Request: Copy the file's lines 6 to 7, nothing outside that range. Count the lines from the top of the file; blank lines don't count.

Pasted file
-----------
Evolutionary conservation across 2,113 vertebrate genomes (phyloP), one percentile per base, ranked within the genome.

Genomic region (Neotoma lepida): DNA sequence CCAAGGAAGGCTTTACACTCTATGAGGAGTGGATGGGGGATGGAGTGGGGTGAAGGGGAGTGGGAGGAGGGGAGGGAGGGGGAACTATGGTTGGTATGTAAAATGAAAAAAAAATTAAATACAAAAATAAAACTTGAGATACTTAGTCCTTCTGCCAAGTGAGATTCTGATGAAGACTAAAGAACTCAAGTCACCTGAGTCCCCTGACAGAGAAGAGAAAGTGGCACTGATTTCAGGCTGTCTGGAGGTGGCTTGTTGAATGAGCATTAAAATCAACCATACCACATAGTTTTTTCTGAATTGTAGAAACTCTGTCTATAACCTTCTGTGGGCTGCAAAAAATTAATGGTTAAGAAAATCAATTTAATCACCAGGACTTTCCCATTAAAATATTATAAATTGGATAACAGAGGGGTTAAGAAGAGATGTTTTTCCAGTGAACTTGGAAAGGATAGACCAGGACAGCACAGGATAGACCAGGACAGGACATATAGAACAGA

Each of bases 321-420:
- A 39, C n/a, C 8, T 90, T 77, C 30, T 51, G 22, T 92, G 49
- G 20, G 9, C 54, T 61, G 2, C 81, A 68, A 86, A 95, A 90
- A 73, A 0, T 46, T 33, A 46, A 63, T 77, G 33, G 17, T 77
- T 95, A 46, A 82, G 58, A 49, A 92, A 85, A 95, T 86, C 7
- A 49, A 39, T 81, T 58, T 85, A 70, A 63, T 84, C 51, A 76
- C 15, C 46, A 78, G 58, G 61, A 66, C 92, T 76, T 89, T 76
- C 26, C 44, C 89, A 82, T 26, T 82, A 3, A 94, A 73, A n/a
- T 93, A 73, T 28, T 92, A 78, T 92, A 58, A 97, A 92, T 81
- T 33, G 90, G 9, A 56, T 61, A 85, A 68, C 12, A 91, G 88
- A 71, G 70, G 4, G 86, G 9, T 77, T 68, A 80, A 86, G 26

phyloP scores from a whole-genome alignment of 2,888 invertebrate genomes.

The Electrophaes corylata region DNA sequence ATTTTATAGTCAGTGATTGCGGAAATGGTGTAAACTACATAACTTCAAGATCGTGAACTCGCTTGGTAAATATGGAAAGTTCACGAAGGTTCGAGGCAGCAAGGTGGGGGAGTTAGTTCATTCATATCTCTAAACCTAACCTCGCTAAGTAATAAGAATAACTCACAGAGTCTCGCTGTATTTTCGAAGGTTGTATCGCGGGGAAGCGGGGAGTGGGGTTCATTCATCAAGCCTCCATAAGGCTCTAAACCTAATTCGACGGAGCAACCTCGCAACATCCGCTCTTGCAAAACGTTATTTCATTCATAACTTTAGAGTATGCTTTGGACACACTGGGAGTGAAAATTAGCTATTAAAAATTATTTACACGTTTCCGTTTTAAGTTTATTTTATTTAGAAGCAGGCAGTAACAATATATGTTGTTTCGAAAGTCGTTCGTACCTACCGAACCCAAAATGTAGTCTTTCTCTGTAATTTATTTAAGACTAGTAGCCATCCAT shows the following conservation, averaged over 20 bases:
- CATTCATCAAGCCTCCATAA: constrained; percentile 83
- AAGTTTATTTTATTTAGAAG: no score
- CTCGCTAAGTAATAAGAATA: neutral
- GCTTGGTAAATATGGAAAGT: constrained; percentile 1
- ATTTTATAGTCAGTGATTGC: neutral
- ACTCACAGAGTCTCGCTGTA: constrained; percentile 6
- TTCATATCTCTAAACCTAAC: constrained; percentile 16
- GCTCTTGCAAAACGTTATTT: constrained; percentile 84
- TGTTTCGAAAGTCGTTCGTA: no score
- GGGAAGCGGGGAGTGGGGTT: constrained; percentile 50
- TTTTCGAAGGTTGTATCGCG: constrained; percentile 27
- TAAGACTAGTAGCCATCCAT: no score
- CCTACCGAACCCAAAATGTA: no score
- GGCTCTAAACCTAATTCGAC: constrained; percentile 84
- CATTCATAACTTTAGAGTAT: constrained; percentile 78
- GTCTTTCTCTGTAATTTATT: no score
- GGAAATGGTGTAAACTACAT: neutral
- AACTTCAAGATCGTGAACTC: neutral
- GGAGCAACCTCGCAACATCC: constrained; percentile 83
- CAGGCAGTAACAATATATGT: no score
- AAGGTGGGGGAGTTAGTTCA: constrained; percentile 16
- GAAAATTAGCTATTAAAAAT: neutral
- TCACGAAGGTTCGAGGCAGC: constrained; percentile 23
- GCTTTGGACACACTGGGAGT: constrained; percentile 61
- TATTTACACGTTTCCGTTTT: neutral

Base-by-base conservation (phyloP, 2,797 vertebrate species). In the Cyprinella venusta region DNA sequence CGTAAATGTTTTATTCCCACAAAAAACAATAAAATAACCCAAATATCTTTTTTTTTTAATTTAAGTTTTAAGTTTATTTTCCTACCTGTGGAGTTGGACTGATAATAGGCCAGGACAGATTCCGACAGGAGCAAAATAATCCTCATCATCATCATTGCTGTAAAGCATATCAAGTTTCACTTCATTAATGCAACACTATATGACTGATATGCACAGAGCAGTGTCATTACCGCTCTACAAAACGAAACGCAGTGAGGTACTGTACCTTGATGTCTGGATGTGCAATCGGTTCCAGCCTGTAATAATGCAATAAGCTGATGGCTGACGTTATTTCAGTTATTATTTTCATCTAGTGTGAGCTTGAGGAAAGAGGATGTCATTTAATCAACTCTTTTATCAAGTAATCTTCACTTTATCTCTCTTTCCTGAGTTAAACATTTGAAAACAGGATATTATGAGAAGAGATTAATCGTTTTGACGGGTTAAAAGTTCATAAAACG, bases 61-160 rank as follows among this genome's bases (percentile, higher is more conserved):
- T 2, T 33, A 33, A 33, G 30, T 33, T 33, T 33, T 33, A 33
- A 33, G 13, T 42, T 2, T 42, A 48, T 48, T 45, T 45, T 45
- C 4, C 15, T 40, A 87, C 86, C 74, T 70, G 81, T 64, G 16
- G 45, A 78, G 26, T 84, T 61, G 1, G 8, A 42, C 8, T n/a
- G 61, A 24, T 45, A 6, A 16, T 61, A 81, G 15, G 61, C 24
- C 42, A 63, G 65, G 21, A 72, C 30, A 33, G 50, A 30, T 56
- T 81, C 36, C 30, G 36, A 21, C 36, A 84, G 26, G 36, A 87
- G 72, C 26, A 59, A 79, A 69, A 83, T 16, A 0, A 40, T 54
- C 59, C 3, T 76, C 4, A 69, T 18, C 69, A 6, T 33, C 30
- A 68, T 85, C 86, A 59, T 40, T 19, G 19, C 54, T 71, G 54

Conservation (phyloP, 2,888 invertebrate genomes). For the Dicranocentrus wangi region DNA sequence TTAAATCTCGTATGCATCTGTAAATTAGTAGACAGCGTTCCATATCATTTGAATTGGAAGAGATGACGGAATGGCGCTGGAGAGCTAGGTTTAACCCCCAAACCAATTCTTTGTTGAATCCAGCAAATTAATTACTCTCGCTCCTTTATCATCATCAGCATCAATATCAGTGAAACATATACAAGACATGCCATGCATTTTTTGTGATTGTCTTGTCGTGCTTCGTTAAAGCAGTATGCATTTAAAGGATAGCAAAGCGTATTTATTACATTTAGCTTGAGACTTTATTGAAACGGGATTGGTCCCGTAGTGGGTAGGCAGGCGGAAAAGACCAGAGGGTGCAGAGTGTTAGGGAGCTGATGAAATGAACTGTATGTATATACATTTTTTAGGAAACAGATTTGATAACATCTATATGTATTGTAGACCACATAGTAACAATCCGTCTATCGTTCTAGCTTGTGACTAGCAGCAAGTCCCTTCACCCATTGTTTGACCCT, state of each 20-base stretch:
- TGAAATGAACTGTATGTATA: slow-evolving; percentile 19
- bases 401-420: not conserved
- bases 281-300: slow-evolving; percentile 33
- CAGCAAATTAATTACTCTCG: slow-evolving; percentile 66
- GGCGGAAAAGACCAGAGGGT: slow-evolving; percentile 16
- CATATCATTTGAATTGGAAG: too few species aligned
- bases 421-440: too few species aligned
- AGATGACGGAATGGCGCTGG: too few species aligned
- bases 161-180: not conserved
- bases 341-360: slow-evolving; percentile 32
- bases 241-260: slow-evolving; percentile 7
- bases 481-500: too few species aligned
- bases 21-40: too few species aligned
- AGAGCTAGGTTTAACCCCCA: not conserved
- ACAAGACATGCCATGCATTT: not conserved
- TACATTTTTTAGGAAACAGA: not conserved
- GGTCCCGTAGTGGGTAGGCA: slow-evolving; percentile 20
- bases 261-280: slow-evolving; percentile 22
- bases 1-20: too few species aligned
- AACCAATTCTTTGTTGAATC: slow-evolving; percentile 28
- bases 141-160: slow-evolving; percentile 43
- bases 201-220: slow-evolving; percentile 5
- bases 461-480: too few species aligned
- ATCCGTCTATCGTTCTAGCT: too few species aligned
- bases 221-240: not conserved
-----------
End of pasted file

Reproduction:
- A 73, A 0, T 46, T 33, A 46, A 63, T 77, G 33, G 17, T 77
- T 95, A 46, A 82, G 58, A 49, A 92, A 85, A 95, T 86, C 7